I turn 40 years young later this year which puts my sports-formative years squarely in the crosshairs of the John Harold Cooper era at Ohio State.
Sure, properly raised, I was a already a Buckeye diehard, having cut my teeth on the Earle Bruce era but it's those mid-teens to mid-20's that truly first bring out all the emotions and experiences come with being an "all-in" fan of any team.
To have those said sports-formative years bump against JHC's tenure in Columbus can only be summarized as both a gift and a curse.
The southern gentleman, already enshrined into the College Football Hall of Fame, will now also be inducted into Ohio State's Athletics Hall of Fame, and rightfully so. That said, is anyone surprised it took longer to make into the Ohio State version?
Probably not. And you know why.
There's simply no denying the unmet expectations born out of tremendously talented teams that, almost robotically, saw their national championship aspirations go up in smoke, most often at the hands of the Dream Killers Up North.
At the same time, in between those painful defeats, hot tub commercials, and wonderfully simple sayings about football, Cooper took the Buckeyes from what had become a just-good-enough-to-not-be-great program since Bruce's second year in Columbus and brought them back to national prominence.
Coop will never shake what is simply known as 2-10-1, it just doesn't work that way. And it shouldn't.
But amidst those 11 times he came up short in The Game, he did push Ohio State's recruiting boundaries and on-field expectations to heights not seen since Woody roamed the sidelines.
I'd argue, quite frankly, that it is Bruce who should be recognized as the weakest link since Woody set a standard that will likely never be equaled. Not Cooper.
Cooper's regime reeled in talent like Eddie George, Antoine Winfield, Orlando Pace, Dan Wilkinson, Mike Doss, and David Boston.
I could've turned that sentence into a comma-fest adding guys like Joey Galloway, Korey Stringer, Shawn Springs, Andy Katzenmoyer and Joe Germaine.
Nevertheless, having inherited what he infamously called a bunch of "slow white guys" from Bruce's roster, it took awhile for Cooper to first gain footing then begin hauling in blue chip replacements.
To be fair, the lack of existing talent wasn't the only reason Cooper dug himself an early hole. He was an outsider. He looked scared to death late in games, biting his nails to the quick. He seemingly did virtually everything you sat on your couch or stood in the stadium and screamed for him not to do.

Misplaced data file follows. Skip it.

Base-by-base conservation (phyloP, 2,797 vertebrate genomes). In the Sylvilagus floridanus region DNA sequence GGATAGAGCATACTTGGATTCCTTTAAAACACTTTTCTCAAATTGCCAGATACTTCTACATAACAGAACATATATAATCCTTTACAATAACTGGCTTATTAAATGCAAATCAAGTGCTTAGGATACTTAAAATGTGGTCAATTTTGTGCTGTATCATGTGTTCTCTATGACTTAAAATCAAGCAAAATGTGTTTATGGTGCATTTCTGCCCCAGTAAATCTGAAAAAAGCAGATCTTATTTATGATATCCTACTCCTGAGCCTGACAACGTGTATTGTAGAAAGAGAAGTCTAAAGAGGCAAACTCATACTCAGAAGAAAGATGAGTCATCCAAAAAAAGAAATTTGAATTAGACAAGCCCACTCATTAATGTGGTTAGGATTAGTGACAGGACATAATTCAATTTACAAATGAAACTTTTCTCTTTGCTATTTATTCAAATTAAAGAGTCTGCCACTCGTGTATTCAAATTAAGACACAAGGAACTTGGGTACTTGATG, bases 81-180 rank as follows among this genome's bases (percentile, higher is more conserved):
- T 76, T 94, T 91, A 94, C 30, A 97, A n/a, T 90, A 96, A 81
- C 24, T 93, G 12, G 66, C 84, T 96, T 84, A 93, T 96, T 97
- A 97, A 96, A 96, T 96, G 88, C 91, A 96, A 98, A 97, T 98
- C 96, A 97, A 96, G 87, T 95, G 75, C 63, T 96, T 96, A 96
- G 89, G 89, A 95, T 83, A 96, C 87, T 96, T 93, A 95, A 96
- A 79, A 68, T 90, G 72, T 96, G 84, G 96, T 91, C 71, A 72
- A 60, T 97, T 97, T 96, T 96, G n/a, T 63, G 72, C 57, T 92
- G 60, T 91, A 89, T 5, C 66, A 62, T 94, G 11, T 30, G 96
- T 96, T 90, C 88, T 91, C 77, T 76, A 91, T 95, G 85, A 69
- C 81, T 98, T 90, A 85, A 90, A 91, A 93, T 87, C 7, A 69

The results weren't pretty as Ohio State went a rancid 35-21-3 over the first five seasons of Cooper's tenure (59%), including a staggering 0-8-1 mark against Michigan and and in bowl games. It's okay. I just dry-heaved, too.
Things started to turn beginning in 1993 as the Buckeyes started the season on a 9-0-1 start including Top 25 wins over Washington, Michigan State, Indiana and Penn State. Like clockwork, Cooper would lose 28-0 at Michigan but did lead OSU to a 28-21 win over BYU in the Holiday Bowl to finish 10-1-1.
After a 9-4 campaign in '94, Cooper's Buckeyes went on a four year run in which they won 43 of 50 games. Ohio State finished in the top-12 of the AP Poll each of those seasons including a 6th place finish in 1995 to go along with 2nd place finishes in '96 and '98.
So, while he was rightfully panned for a dismal first five seasons and his striking inability to win the big one, Cooper still racked up five 10+ win seasons over a six year span. His predecessor, by comparison, experienced exactly two 10+ win seasons in nine seasons at the helm and one of those came in 1979 with a roster full of Woody's boys.
Speaking of '79, that was the only season in Bruce's tenure that the Buckeyes carried an unblemished record as late in the season as the third week of October. Conversely, Cooper's squads took an undefeated record into November four times in a span of six years. Yes, the championship-derailing losses to Michigan stung like the fury of a 1,000 Biakabatuka's but that's because there was so much on the line. Again. Finally.
Bruce rarely set us up for such heartbreak as his Buckeyes entered The Game with an undefeated or 1-loss record just twice in nine years and as you'd probably guess, those occurred in his first two years in Columbus.
To be clear, defining Cooper's legacy is not about comparing him to Bruce but it shouldn't be lost in history that despite Cooper's shortcomings, the man did pull Ohio State's offense and recruiting out the proverbial dark ages, essentially modernizing how the Buckeyes went about the business of winning football games.
Cooper's shortcomings in big games along with slipping discipline within the program proved his undoing and he was canned after 6-6 and 8-4 seasons in '99 and 2000.
Though the 2000 season marked the end of the Cooper era on paper, his impact on the program wasn't quite yet finished as just two years later, Jim Tressel would lead Ohio State to the national championship with a stacked roster built largely of Cooper's recruits.
It's beyond fair to assume Cooper might've squandered elite talent once more but there's no denying the impact guys like Mike Doss, Michael Jenkins, Craig Krenzel, Will Smith, Darrion Scott, Matt Wilhelm, Tim Anderson, Will Allen, Cie Grant and Alex Stepanovich had on the championship season. In all, no less than 17 starters were lured to Columbus by Cooper and his staff.
Of course, that national championship season – the one and only of my lifetime thus far – brightens the lens with which Cooper's OSU coaching career can be viewed. For me, Cooper's tenure is the conduit that took Ohio State from Bruce's "good" to Tressel's "champions" while reestablishing Ohio State as a national powerhouse and creating the near-annual championship expectations that we as fans are so privileged to enjoy.
That may not be all Cooper had hoped to achieve but a man could certainly do worse with his legacy.